Free Fibula and Corticocancellous Bone Grafting for Salvage of a War-injured Forearm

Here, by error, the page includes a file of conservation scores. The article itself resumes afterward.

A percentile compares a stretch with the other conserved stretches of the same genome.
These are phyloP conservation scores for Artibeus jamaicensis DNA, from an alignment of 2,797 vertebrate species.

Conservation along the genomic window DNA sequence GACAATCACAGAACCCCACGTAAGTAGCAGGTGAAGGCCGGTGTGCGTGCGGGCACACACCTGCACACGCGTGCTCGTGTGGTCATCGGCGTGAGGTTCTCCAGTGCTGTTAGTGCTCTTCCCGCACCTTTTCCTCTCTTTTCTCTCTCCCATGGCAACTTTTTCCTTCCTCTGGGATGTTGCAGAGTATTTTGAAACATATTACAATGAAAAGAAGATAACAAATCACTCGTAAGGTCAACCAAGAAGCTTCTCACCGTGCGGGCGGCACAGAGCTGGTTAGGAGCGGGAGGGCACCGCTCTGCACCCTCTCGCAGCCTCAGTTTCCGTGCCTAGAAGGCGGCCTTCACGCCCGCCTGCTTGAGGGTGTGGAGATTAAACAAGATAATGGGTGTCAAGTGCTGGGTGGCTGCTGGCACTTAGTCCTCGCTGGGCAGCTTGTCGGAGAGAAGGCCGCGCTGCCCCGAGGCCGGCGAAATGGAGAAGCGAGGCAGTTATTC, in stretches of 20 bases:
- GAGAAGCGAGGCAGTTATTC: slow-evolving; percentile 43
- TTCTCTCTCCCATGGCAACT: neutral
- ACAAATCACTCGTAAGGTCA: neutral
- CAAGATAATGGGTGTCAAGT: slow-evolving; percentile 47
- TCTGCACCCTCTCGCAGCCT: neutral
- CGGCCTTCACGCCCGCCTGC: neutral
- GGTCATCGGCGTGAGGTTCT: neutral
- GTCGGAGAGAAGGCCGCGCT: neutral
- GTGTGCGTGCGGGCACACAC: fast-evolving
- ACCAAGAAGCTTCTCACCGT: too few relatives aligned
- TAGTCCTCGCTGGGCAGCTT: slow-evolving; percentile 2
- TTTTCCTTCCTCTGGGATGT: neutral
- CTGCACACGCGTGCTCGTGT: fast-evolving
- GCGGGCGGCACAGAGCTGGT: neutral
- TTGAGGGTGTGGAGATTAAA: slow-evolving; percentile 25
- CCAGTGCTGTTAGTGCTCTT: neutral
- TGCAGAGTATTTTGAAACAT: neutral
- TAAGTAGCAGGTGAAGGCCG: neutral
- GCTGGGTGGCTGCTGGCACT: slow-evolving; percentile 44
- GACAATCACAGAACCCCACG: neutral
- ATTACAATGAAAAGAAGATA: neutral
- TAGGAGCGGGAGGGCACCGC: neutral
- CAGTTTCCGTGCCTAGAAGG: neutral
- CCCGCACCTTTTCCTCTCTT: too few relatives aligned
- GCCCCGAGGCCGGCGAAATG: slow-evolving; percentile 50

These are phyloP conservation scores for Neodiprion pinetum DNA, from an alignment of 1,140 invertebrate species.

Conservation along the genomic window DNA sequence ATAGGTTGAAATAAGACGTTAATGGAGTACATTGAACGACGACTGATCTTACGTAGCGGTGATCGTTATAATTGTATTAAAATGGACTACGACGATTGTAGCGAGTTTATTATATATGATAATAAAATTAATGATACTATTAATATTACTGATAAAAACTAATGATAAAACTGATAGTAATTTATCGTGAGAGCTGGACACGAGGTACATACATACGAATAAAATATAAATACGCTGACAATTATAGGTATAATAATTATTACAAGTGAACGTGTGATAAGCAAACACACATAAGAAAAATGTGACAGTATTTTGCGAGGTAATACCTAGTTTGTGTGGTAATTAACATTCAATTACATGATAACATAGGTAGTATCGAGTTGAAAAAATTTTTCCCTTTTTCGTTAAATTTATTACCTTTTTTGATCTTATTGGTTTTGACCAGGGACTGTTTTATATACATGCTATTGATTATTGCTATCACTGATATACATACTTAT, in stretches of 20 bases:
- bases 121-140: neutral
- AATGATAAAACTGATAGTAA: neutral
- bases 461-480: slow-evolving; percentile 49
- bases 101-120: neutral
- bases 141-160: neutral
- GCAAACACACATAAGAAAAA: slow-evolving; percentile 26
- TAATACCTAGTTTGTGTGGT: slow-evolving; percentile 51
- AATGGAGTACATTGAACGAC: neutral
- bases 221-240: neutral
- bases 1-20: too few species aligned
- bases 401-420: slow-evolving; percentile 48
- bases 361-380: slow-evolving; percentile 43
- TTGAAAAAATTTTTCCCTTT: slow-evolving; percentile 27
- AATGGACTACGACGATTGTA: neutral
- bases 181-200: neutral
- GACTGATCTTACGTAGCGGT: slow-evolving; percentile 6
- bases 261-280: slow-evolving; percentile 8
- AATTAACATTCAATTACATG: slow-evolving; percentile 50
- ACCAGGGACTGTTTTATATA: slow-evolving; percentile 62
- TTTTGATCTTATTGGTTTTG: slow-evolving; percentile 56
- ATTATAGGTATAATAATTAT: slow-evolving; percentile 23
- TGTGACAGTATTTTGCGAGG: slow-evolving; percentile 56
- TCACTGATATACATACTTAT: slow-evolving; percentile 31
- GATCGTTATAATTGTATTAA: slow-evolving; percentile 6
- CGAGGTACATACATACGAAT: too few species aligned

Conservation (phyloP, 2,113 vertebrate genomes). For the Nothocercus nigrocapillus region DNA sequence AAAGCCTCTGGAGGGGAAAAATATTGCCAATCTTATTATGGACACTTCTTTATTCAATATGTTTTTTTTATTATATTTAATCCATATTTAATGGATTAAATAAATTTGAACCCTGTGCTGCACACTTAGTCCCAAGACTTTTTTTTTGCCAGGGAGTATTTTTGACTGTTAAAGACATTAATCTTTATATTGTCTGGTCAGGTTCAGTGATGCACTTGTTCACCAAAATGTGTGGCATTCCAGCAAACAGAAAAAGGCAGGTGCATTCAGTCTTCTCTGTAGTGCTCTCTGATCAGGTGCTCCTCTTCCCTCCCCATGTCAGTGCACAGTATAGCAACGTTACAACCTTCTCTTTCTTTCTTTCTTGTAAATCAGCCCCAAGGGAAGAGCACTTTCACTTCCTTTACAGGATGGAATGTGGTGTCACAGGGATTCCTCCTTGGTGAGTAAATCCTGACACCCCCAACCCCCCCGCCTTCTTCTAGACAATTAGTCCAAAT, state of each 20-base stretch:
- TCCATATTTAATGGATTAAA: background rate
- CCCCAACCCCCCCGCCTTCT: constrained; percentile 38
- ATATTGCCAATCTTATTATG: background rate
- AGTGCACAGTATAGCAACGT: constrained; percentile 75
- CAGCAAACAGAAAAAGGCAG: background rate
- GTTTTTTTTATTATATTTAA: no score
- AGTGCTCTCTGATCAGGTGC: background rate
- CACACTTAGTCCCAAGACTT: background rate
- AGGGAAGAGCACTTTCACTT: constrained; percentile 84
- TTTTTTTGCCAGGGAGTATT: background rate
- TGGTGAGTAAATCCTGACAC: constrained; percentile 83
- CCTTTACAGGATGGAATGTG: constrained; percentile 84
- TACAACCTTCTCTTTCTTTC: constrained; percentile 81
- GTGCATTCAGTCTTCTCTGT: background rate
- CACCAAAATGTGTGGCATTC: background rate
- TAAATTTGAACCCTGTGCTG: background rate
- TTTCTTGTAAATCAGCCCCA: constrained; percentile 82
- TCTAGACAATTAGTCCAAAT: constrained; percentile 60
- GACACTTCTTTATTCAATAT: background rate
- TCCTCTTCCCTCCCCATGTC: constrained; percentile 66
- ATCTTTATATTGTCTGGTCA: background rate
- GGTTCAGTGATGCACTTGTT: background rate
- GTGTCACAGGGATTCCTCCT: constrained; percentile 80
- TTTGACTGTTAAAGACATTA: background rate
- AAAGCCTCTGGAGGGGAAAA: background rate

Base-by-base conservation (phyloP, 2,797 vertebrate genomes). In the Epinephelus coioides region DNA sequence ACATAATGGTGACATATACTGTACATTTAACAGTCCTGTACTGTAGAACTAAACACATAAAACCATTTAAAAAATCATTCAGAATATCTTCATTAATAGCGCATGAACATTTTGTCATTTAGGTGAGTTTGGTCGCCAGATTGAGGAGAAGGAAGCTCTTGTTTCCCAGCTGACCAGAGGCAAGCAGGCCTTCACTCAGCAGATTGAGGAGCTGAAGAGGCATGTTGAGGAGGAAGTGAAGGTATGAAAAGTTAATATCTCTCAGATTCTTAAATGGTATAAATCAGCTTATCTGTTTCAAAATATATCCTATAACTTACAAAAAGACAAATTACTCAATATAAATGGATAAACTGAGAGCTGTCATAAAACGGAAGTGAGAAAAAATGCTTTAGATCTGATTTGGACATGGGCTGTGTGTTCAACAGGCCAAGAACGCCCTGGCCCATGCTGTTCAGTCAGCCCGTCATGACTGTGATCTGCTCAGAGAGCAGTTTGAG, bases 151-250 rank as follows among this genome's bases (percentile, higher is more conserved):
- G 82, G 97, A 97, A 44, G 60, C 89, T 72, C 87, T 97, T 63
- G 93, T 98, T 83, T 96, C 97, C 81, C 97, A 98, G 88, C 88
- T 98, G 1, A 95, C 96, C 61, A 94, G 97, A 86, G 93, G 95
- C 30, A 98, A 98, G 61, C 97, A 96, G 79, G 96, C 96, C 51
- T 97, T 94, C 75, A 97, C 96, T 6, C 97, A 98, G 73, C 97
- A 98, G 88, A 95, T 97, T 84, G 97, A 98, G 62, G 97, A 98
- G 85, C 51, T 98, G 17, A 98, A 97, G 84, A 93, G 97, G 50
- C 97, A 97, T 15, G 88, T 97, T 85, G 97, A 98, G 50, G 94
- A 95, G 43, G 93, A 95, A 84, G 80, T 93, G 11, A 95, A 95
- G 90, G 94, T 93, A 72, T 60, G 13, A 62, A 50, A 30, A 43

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The treatment of a complex forearm injury inflicted by a wartime mine explosion is presented in this study. Apart from the soft tissue damage, a 4-part fracture of the radius and loss of 19 cm of the ulnar diaphysis were present along with lesions of the median and ulnar nerves. The radial pulse was intact. The first formal treatment of the wounding consisted of extensive soft tissue and bone debridement and external fixation of radius with an additional intramedullary K-wire. After wound closure was obtained, a free vascular fibula grafting of the ulna and corticocancellous bone grafting of the radius were performed. Bone union of both the radius and ulna was subsequently achieved and 9 years after the injury, the patient has full flexion and extension of the elbow, full pronation and 70% of supination. Motion of the wrist is limited because of an ulnar plus variant of the distal radioulnar joint. Hand function is still limited by chronic low-moderate median nerve palsy, but the ulnar nerve has recovered completely. The patient is able to pinch, has full finger extension and can make a fist. He is satisfied that he made the correct decision in not having an initial amputation for his injury.

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